Pirates, mythical creatures, a strong environmental message and children who have to save the day are all elements in this direct-to-DVD production.
Set in the Louisiana bayou, Labou is the story of three young classmates, one of which is bound and determined to prove there is a ghost living in the swamp. The disembodied spirit he has seen belongs to Captain LeRouge (Barnie Duncan), a pirate whose ship and its treasure was lost during a violent storm 200 years earlier.
Since then, the locals have been repeating the legend of LeRouge, but Emily (Marissa Cuevas) and Gavin (Darnell Hamilton) don’t really care about the missing gold coins. They just want to prove to "Toddster" (Bryan James Kitto) that they aren’t afraid of any phantoms. After stealing an ancient map from the library, they follow "Toddster" into the dense overgrowth and come upon an abandoned, decaying mansion. Inside they stumble upon evidence that someone is living in the creepy house. But the real surprise comes when they discover the identity of the occupant.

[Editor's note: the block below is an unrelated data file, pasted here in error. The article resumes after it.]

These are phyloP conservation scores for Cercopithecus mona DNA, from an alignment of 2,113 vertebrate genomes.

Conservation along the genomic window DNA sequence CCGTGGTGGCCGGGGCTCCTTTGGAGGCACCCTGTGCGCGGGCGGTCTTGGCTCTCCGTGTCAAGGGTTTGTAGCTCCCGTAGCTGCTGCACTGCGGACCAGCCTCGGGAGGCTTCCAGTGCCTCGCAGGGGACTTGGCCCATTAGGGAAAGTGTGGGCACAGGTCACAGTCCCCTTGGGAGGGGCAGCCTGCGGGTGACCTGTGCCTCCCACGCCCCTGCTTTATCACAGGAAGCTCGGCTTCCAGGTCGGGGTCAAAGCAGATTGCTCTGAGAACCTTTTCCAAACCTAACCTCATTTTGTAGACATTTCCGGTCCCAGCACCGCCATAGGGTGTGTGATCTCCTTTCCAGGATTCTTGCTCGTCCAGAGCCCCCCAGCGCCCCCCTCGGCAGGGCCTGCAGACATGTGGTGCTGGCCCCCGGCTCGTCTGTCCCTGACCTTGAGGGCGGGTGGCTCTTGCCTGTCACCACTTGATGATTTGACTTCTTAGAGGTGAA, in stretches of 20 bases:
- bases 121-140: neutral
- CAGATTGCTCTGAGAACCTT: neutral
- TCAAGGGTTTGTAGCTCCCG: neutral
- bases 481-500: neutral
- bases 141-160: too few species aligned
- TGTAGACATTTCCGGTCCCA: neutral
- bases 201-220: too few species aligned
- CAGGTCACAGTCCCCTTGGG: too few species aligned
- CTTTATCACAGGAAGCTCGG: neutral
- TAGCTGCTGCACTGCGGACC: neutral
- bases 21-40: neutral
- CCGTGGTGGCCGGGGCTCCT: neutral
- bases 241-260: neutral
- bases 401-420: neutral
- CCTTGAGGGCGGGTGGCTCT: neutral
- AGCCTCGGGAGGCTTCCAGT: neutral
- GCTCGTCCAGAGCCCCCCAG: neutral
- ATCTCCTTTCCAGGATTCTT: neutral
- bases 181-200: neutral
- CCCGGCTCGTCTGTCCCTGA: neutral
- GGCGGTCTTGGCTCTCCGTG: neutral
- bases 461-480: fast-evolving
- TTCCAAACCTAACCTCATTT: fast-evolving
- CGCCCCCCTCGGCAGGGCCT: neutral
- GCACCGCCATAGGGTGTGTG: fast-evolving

Meanwhile, a shady business tycoon (Earl Scioneaux) and his son (Chris Violette) are making a private deal with New Orleans’ leading government official (played by the city’s real mayor Ray Nagin). They want to buy a large parcel of land where the marsh is located and build a massive oil refinery. Promising significant perks to the politician, the two unscrupulous entrepreneurs head out in the woods to stake their claim. Unfortunately for them, they aren’t planning on running into the children or the magical creature, known as a Labou, which lives in the wetlands.
Moments of peril for the trio of friends and the other inhabitants of the bog will likely cause the most concern for young viewers of this film. There are also brief depictions of a rioting, drunken crowd and a powerful, tropical storm, both set in a historical period. As these preadolescents overcome differences to become friends, they learn some important lessons about working together to accomplish a big task.
In typical fashion, the adults don’t fair well in this film—most of them are depicted as incompetent or at the very least just plain silly. However, the environmentally minded efforts of the young protagonists and their cooperative approach to problem solving are positive lessons from the everglades.